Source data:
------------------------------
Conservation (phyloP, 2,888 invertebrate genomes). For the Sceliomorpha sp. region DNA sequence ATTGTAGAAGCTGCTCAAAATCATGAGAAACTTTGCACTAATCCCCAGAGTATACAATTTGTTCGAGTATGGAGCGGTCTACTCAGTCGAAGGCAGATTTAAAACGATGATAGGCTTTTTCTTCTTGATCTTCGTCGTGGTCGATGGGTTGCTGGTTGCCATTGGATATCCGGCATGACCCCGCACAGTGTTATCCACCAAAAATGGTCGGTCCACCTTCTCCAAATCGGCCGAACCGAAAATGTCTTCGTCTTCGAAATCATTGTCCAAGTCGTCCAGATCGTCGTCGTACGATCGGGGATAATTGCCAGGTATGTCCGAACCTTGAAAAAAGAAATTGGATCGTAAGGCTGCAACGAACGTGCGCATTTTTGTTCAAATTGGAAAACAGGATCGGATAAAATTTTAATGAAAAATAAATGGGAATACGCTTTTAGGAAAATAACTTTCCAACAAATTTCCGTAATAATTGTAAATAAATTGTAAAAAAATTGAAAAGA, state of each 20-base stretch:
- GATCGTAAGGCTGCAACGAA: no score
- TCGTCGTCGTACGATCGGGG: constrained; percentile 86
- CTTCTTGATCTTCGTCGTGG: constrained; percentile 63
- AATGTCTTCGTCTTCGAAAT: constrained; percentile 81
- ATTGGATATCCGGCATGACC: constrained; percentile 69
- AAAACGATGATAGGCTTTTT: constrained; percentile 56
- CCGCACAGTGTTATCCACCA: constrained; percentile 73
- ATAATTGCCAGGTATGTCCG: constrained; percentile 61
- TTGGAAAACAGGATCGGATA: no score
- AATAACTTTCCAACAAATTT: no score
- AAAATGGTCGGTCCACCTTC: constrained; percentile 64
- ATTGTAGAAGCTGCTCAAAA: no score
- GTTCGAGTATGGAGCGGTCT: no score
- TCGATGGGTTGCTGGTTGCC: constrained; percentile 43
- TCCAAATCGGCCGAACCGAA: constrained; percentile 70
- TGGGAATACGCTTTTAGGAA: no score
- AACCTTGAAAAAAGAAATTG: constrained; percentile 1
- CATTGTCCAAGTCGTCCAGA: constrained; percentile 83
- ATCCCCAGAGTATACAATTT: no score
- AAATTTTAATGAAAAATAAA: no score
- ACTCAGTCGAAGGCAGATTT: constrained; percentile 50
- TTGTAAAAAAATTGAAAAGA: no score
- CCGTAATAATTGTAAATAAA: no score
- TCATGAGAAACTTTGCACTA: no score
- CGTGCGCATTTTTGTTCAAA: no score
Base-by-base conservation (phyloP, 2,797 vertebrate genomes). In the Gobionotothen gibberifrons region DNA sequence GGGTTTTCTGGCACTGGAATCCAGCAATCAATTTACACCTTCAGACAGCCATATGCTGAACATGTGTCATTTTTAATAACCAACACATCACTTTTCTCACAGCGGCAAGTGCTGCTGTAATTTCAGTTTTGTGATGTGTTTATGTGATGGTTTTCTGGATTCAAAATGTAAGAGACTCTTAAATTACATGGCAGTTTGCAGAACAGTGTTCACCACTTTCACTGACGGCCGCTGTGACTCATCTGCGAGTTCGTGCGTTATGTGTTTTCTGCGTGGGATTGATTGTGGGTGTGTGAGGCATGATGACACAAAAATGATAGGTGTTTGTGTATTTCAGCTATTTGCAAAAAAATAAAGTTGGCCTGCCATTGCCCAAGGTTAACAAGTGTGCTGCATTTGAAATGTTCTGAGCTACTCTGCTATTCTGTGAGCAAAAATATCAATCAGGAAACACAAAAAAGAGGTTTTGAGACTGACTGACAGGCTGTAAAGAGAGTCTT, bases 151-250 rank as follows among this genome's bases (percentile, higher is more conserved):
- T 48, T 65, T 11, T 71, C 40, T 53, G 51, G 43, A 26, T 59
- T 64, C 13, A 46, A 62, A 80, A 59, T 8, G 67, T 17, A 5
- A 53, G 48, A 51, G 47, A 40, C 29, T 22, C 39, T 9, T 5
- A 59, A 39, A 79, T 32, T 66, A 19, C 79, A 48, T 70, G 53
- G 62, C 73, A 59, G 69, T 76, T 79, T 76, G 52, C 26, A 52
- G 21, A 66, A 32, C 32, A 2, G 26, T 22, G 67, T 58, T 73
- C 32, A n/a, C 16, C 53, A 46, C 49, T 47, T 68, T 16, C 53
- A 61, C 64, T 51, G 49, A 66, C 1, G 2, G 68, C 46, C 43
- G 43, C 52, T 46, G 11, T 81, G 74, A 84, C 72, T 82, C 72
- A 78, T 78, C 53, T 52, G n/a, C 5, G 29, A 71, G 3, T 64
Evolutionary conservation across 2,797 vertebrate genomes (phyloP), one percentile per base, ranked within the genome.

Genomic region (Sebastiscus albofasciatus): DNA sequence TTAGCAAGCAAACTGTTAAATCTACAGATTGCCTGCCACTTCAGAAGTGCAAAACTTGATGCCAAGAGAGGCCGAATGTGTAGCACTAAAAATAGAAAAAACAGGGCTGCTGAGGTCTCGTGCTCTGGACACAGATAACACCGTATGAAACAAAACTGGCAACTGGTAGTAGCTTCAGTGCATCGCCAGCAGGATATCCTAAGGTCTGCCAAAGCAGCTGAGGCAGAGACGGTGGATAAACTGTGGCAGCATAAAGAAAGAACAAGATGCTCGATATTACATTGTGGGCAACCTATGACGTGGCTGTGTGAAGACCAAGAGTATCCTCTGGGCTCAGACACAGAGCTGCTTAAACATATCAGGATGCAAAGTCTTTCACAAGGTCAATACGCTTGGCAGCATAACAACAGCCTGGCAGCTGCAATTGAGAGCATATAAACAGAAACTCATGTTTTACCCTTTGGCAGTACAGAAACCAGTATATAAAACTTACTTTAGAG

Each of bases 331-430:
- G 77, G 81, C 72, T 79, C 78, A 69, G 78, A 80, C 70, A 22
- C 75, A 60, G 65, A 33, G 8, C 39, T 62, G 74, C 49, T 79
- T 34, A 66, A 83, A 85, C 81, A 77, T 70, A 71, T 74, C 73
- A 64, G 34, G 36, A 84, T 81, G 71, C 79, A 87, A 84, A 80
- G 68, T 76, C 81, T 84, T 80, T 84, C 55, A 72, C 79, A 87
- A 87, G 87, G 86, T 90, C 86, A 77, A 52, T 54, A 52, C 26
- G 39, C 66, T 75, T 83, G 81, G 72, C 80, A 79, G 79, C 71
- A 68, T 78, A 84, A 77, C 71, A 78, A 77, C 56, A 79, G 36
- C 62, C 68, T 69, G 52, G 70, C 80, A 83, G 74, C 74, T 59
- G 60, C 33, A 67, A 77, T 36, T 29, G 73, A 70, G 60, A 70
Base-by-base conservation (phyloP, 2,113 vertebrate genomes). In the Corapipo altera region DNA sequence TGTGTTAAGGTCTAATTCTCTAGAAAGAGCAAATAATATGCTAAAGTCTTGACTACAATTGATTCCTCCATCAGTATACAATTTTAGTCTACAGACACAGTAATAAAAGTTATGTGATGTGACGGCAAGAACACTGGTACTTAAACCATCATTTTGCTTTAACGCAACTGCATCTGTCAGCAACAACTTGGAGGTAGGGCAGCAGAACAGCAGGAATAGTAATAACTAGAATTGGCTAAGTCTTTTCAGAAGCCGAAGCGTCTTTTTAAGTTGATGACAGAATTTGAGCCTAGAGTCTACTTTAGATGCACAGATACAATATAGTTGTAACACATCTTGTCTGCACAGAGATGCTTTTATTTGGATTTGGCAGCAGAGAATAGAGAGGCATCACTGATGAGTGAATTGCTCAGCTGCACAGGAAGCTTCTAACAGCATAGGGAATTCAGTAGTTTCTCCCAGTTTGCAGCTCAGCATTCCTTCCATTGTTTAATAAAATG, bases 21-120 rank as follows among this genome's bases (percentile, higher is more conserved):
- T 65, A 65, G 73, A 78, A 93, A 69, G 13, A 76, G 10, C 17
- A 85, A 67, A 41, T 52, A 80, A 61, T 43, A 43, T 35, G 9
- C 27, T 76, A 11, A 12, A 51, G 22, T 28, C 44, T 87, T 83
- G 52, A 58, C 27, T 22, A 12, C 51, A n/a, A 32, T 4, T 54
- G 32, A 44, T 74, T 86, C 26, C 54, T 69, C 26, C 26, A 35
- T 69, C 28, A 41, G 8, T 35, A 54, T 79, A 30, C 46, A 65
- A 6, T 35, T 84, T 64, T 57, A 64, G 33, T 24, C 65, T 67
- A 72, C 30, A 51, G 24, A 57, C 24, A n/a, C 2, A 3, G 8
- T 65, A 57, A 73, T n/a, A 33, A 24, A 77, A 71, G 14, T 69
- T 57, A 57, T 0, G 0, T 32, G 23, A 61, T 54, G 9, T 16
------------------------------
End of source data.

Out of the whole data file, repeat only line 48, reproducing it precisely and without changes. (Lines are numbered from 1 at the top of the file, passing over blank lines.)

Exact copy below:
- A 68, T 78, A 84, A 77, C 71, A 78, A 77, C 56, A 79, G 36